How much should I worry? Oven air in face/eyes.
April 4, 2021 3:37 PM   Subscribe

Blast of hot air from oven burned eyes?

Was baking buns at 375. First I opened the oven and turned the around for a few extra cooking minutes.
Five minutes later, opened oven -- bending down to get trays - and a gust of hot air felt like it blasted me.
My face feels burned across the bridge of the nose and it felt like it hurt my eyes.
Since burns often take quite a while to actually manifest, am I in danger of realizing later tonight that I actually burned my eyeballs? Just by taking something out of the oven?
I seriously do not want to go to the ER if I don't have to.
posted by nantucket to Health & Fitness (10 answers total) 1 user marked this as a favorite
 
I do this once a week, you're going to be fine!
posted by noloveforned at 3:54 PM on April 4 [24 favorites]


Eye drops (lubricating kind, not for red eye) might help your eyes feel better faster.
posted by metahawk at 4:00 PM on April 4 [5 favorites]


Just once a week, noloveforned?

You're gonna be fine.
posted by General Malaise at 4:31 PM on April 4 [4 favorites]


None of us are doctors, and we're not there to give you definitive answers. That having been said, I remember recently hearing about how our somatic nervous system acts so quickly to protect us from burning ourselves that it's actually faster than the "thought" nerve signal -- and that we then literally 'rewrite' our mental history of that event to make us think we did it voluntarily. Here's a little info on it. Just in case that makes you feel better at all.
posted by metabaroque at 4:47 PM on April 4 [4 favorites]


Having done this approximately one million times, I would bet money that you’re fine. In the future, open the door and then flap your potholder like a fan for a few seconds before sticking your face in.
posted by HotToddy at 4:52 PM on April 4 [3 favorites]


Thanks everyone. I'm usually weirdly careful when opening the oven door so this hasn't happened to me before, but I realize it must be very common! Thanks so much for the reassurance.
posted by nantucket at 4:59 PM on April 4 [1 favorite]


Since I do not cook very often, I have not done this often, but my rate per cooking is prolly 92.7%. First time I put a very cold washcloth on my face. Since then, nothing. If you actually burned your eyeballs, you would KNOW it.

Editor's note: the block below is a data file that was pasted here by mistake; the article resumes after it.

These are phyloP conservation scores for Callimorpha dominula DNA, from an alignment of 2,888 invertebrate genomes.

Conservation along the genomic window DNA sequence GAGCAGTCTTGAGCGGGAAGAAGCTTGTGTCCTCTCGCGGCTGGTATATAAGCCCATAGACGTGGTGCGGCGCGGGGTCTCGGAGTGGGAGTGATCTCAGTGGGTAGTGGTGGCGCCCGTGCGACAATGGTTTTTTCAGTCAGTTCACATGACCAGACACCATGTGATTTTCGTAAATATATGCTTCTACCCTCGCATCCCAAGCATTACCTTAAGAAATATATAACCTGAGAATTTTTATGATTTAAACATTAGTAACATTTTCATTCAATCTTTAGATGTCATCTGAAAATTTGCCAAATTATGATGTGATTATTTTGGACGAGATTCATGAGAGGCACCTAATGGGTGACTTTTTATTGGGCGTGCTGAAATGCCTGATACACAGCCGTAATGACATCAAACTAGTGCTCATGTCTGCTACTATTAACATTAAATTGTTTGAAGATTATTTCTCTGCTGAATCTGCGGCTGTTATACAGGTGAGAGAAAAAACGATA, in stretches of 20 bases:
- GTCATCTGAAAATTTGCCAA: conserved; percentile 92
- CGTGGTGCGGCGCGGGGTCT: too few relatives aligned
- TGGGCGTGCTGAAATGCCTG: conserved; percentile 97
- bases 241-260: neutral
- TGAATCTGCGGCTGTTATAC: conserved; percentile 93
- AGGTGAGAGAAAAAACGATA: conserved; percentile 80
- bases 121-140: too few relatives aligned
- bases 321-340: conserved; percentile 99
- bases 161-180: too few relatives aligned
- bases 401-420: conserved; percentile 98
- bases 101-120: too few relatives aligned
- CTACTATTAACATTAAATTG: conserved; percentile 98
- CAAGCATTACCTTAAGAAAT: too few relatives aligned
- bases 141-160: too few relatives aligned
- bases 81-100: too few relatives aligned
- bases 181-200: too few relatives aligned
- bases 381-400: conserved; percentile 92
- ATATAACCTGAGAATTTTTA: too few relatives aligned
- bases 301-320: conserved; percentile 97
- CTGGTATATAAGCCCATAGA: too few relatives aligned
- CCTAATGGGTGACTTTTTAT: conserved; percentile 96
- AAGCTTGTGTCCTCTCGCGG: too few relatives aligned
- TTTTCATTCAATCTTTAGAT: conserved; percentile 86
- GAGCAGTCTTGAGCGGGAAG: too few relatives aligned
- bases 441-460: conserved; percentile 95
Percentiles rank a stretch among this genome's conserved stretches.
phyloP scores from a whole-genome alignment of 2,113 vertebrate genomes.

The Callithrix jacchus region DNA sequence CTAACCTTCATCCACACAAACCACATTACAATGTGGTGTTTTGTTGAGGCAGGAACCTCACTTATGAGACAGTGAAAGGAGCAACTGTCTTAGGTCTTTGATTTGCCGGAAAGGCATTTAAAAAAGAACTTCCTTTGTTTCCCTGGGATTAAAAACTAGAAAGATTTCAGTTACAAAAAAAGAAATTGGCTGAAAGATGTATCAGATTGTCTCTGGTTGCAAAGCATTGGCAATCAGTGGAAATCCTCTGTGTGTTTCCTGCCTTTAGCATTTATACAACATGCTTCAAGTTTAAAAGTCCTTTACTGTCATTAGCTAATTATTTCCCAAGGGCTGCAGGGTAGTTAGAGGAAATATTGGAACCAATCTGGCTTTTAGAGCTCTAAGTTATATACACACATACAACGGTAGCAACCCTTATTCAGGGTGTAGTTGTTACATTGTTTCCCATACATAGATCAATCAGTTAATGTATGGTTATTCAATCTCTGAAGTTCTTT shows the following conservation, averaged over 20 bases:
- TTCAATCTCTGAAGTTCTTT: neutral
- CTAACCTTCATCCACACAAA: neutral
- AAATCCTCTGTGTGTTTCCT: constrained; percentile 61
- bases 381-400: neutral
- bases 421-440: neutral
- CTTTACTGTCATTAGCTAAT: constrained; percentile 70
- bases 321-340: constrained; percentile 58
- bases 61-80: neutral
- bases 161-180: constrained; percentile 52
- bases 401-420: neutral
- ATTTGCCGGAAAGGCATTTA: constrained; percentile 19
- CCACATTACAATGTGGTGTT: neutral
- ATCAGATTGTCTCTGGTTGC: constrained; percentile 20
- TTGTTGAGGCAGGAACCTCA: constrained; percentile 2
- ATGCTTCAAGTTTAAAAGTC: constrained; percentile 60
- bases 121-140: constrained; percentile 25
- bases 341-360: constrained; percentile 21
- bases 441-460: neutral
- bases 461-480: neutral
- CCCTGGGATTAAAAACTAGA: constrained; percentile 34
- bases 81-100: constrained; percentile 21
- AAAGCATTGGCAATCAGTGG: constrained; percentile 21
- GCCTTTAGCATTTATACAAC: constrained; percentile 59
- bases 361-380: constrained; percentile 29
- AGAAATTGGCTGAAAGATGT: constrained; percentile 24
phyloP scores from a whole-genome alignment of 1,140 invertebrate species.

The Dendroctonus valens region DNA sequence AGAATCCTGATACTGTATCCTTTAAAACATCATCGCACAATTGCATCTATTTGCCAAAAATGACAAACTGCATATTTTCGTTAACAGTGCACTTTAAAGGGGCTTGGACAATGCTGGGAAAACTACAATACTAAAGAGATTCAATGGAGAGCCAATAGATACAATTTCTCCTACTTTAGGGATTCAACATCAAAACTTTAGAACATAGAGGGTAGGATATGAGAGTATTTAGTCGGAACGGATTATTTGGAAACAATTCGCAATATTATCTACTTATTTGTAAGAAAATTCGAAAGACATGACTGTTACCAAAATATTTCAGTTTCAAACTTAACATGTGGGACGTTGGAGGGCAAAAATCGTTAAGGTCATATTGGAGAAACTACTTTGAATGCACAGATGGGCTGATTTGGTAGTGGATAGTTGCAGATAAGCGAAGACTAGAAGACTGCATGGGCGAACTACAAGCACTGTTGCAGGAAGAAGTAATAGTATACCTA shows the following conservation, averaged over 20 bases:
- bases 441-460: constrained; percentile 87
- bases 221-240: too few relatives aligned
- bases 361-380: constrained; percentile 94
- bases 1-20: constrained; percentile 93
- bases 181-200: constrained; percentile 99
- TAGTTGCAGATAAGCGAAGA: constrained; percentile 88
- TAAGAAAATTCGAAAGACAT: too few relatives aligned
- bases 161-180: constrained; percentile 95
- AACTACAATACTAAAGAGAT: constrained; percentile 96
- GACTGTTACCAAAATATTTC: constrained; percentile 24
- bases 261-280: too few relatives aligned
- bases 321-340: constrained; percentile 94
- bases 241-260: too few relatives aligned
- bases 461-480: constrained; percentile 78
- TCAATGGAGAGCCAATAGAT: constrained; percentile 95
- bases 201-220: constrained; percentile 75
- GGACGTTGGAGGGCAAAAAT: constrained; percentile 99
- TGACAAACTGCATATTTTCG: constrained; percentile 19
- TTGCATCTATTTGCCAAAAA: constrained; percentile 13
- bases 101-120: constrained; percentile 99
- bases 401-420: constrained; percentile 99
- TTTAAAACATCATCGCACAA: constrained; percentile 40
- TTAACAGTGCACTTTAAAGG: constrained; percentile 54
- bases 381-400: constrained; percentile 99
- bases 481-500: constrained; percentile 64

posted by AugustWest at 5:34 PM on April 4


I do know several people who burnt their eyeballs and did not notice right away, but they were all hours-long exposures to UV light (one poorly-trained use of lab equipment, the rest snow-blindness). None of them noticed it while it was happening - it's like a sunburn where the effects are cumulative.

I'm not a doctor but I think with a single short burst of heat you would notice a burn right away.

Also FWIW all those people have perfectly good vision now, and IIRC the treatment is usually rest, eyedrops as needed, cold compresses, and OTC pain meds. Corneas are basically weird clear skin and they usually grow back as good as ever.
posted by mskyle at 5:47 PM on April 4 [6 favorites]


I blew up a kitchen once. Like huge fireball blew up a kitchen. Took my eyelashes off, one eyebrow, and burnt the tip of my nose. The fire flash-boiled the tears off of my eyeballs, and I couldn't blink for a few moments after.

Rattled me pretty good, but I've had no ill effects in the intervening 25 years. If anything seems amiss, please do go see a doctor, but if you feel ok right now, I'm willing to hazard a guess that you'll be ok.

In any case, good luck!
posted by transitional procedures at 8:15 PM on April 4 [10 favorites]


Like lots of others, I've done the same with the oven. Never a problem, and then for a while, I remember to let it cool for a sec (or flap my hand at it) before leaning down, lol.

I wanted to add on to metabaroque's comment, though, about how fast we subconsciously respond. Quite a few years back, I was cleaning a large flat grill at work, scraping it away from myself, and somehow it POPPED and a large amount of pure grease splashed on my face. It was in a line, from my forehead, down across my eyelid and cheek. I saw it pop, and yet somehow blinked fast enough that the burn - and grease - was on the outside of my eyelid, none got in my eye.

We really do react crazy FAST to protect our eyes, even when we don't have any intent to, and I'd imagine that's why so many of us manage do something similar to what you did, and yet there's so little damage as a result.
posted by stormyteal at 9:12 PM on April 4 [2 favorites]


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